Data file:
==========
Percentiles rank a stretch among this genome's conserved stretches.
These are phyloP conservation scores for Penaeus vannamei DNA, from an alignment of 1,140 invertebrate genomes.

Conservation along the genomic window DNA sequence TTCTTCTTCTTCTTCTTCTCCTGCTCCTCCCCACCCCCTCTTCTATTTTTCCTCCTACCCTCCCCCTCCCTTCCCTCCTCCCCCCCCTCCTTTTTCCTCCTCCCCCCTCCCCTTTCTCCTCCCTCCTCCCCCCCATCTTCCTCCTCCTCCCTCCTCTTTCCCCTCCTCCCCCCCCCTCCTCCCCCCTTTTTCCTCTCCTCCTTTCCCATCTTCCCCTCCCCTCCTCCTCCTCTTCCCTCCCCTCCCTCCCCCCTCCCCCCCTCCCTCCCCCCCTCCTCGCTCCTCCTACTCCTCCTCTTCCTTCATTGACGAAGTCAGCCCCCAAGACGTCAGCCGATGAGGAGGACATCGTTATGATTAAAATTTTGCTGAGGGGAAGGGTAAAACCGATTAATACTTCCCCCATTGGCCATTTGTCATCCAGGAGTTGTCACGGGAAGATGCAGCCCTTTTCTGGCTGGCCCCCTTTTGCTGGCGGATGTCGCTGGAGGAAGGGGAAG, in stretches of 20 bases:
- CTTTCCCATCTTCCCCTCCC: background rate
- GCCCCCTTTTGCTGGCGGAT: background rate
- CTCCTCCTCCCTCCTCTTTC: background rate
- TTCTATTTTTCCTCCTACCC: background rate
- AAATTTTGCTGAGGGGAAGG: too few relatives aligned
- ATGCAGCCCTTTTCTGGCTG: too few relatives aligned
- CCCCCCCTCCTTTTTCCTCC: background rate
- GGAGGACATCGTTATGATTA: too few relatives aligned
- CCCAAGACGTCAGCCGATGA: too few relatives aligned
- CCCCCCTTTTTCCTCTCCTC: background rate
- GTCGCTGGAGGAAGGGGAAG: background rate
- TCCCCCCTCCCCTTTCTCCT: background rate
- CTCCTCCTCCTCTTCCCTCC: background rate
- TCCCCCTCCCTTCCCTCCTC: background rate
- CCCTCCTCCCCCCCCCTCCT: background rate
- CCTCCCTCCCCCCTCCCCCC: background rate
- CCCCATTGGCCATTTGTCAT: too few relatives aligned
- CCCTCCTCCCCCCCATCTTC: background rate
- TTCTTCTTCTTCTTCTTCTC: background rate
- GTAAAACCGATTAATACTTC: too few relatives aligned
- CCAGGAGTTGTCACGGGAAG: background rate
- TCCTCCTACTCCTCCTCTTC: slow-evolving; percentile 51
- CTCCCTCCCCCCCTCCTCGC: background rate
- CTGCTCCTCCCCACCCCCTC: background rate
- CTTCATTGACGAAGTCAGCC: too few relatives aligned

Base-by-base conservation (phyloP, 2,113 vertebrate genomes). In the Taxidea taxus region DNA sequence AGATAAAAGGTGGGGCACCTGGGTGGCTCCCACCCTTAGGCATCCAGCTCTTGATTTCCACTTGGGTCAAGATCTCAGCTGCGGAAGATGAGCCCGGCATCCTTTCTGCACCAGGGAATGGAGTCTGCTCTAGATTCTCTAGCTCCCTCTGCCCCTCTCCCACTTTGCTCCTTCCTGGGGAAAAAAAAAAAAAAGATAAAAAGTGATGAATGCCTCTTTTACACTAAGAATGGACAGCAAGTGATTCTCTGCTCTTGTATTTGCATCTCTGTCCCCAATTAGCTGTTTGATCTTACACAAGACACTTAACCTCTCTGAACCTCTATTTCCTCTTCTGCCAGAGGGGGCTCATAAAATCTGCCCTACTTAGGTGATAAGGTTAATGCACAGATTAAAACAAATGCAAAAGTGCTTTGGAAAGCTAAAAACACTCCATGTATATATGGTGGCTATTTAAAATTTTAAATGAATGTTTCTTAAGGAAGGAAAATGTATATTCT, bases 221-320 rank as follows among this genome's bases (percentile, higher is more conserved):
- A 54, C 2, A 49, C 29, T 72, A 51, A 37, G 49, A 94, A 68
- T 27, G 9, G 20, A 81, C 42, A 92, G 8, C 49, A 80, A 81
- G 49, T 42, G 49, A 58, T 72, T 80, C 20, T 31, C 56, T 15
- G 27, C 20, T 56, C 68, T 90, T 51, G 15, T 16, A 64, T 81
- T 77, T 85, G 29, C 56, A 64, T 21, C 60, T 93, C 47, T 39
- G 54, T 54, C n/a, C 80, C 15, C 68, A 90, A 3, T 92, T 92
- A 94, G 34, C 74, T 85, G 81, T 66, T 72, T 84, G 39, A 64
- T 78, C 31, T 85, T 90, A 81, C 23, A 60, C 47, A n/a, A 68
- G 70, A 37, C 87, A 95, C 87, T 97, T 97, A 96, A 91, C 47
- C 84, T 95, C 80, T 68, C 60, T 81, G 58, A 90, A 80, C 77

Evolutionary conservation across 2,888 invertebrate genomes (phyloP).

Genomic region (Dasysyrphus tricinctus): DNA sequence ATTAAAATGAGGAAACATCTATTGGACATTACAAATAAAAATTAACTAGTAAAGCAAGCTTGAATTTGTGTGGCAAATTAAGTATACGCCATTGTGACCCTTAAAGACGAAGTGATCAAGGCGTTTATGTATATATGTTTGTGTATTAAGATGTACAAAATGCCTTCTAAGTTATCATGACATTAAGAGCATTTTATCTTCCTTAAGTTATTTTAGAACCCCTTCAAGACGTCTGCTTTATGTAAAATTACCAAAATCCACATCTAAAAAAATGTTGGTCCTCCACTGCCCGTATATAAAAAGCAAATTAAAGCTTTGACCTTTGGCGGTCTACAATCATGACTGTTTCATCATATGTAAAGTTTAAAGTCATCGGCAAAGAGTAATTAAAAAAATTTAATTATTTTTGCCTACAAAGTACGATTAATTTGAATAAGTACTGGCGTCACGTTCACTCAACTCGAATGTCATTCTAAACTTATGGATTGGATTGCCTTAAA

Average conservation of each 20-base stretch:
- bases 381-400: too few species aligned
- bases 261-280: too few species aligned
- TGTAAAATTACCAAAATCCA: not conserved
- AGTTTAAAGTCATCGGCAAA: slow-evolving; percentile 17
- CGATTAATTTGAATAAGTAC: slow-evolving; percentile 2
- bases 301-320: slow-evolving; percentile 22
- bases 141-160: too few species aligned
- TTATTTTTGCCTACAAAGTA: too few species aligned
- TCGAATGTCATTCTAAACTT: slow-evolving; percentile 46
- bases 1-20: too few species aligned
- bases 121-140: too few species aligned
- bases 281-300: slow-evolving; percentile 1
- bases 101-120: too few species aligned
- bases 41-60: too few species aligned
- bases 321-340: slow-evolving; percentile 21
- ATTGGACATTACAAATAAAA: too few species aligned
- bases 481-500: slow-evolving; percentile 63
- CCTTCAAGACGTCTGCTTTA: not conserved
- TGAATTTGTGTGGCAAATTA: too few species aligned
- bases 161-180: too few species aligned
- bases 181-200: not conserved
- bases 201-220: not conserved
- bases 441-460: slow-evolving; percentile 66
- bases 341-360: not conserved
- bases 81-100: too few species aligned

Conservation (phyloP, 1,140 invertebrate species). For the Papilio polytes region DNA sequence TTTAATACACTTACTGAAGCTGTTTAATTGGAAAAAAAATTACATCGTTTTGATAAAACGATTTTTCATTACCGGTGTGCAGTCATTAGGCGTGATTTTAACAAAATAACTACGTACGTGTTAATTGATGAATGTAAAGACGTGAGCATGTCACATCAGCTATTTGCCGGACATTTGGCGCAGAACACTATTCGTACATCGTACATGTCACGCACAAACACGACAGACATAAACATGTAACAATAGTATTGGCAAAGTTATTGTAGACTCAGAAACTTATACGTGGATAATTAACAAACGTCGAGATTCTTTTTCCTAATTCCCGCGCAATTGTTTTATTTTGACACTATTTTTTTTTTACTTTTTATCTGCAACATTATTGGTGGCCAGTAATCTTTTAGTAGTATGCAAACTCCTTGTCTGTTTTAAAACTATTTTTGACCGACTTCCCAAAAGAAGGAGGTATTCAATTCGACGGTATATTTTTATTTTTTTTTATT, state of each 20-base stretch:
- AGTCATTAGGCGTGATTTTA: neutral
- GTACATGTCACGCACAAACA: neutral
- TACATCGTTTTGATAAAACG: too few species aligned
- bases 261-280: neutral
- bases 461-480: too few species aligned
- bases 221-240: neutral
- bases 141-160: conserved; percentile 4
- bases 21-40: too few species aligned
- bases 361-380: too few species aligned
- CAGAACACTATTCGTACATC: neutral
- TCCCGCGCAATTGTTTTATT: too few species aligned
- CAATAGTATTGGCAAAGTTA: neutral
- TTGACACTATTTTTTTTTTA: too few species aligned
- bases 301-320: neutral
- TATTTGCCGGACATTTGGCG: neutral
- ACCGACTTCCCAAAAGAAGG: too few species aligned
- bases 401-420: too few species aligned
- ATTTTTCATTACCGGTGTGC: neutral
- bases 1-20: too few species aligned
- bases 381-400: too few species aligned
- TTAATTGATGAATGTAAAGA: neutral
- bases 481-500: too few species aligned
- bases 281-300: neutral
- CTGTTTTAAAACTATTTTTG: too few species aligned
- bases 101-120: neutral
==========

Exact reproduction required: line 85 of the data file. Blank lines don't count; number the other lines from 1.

- bases 401-420: too few species aligned